Gennette also stated that while those original plans are still in place, Macy’s has been closely monitoring the competition in the event that they need to adjust the store closure timeline. At the end of the second quarter, Macy’s had 771 stores, including Bloomingdale’s and Bluemercury.

Last week, Macy’s shares climbed 3 percent, after the retailer reported a more narrow loss than originally expected, along with stronger sales due to an uptick in their online business. So they’re already doing well in that regard. But will smaller stores be the change they need to survive?

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Business Marketing

Why you must nix MLM experience from your resume

(BUSINESS MARKETING) MLMs prey on people without much choice, but once you try to switch to something more stable, don’t use the MLM as experience.



Discussing including MLM experience on a resume.

MLM experience… Is it worth keeping on your resume?

Are you or someone you know looking for a job after a stint in an MLM? Well, first off, congratulations for pursuing a real job that will provide a steady salary! But I also know that transition can be hard. The job market is already tight and if you don’t have much other work experience on your resume, is it worth trying to leverage your MLM experience?

The short answer? Heck no.

As Ask the Manager puts it, there’s a “strong stigma against [MLMs],” meaning your work experience might very well put a bad taste in the mouth of anyone looking through resumes. And looking past the sketchy products many offer, when nearly half of people in MLMs lose money and another quarter barely break even, it sure doesn’t paint you in a good light to be involved.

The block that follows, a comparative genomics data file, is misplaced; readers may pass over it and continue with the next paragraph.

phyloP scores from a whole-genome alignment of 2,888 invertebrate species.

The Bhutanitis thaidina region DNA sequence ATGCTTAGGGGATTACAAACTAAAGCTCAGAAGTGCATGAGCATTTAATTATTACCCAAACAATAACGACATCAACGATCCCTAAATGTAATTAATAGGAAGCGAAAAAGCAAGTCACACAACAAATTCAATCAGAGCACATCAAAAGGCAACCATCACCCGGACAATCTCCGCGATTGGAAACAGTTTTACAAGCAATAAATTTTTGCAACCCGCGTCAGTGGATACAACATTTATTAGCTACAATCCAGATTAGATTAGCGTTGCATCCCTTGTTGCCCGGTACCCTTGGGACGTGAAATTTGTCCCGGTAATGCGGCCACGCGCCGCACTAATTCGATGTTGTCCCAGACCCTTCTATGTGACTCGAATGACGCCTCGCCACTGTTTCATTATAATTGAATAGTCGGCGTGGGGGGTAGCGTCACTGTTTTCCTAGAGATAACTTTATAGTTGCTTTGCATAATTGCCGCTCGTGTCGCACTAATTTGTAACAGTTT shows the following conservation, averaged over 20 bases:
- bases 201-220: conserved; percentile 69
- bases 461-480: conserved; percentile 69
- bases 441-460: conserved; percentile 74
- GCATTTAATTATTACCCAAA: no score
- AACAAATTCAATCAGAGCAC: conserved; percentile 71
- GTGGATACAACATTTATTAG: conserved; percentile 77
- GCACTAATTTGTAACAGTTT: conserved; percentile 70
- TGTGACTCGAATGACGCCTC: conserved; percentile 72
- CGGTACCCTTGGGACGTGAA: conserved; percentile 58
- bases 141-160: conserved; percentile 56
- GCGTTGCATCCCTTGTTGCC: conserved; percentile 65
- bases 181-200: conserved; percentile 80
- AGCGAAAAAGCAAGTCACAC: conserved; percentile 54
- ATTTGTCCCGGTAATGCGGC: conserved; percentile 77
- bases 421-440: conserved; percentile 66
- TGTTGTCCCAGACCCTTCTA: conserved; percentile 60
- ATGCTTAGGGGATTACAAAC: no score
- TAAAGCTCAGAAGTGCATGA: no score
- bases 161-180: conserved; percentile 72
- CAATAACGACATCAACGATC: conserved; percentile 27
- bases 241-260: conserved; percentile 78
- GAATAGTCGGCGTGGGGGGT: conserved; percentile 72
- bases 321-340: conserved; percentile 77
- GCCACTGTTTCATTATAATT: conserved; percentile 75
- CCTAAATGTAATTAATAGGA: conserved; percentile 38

(Not to mention, many who do turn a profit only do so by recruiting more people, not actually by selling many products.)

“But I wouldn’t say I worked for an MLM,” you or your friend might say, “I was a small business owner!”

It’s a common selling point for MLMs, that often throw around pseudo-feminist feel good slang like “Boss Babe” or a “Momtrepreneur,” to tell women joining that they’re now business women! Except, as you might have guessed, that’s not actually the case, unless by “Boss Babe” you mean “Babe Who Goes Bankrupt or Tries to Bankrupt Her Friends.”

A more accurate title for the job you did at an MLM would be Sales Rep, because you have no stake in the creation of the product, or setting the prices, or any of the myriad of tasks that a real entrepreneur has to face.

Okay, that doesn’t sound nearly as impressive as “small business owner.” And I know it’s tempting to talk up your experience on a resume, but that can fall apart pretty quickly if you can’t actually speak to actual entrepreneur experience. It makes you look like you don’t know what you’re talking about…which is also not a good look for the job hunt.

That said… Depending on your situation, it might be difficult to leave any potential work experience off your resume. I get it. MLMs often target people who don’t have options for other work opportunities – and it’s possible you’re one of the unlucky ones who doesn’t have much else to put on paper.

In this case, you’ll want to do it carefully. Use the sales representative title (or something similar) and, if you’re like the roughly 50% of people who lose money from MLMs, highlight your soft skills. Did you do cold calls? Tailor events to the people who would be attending? Get creative, just make sure to do it within reason.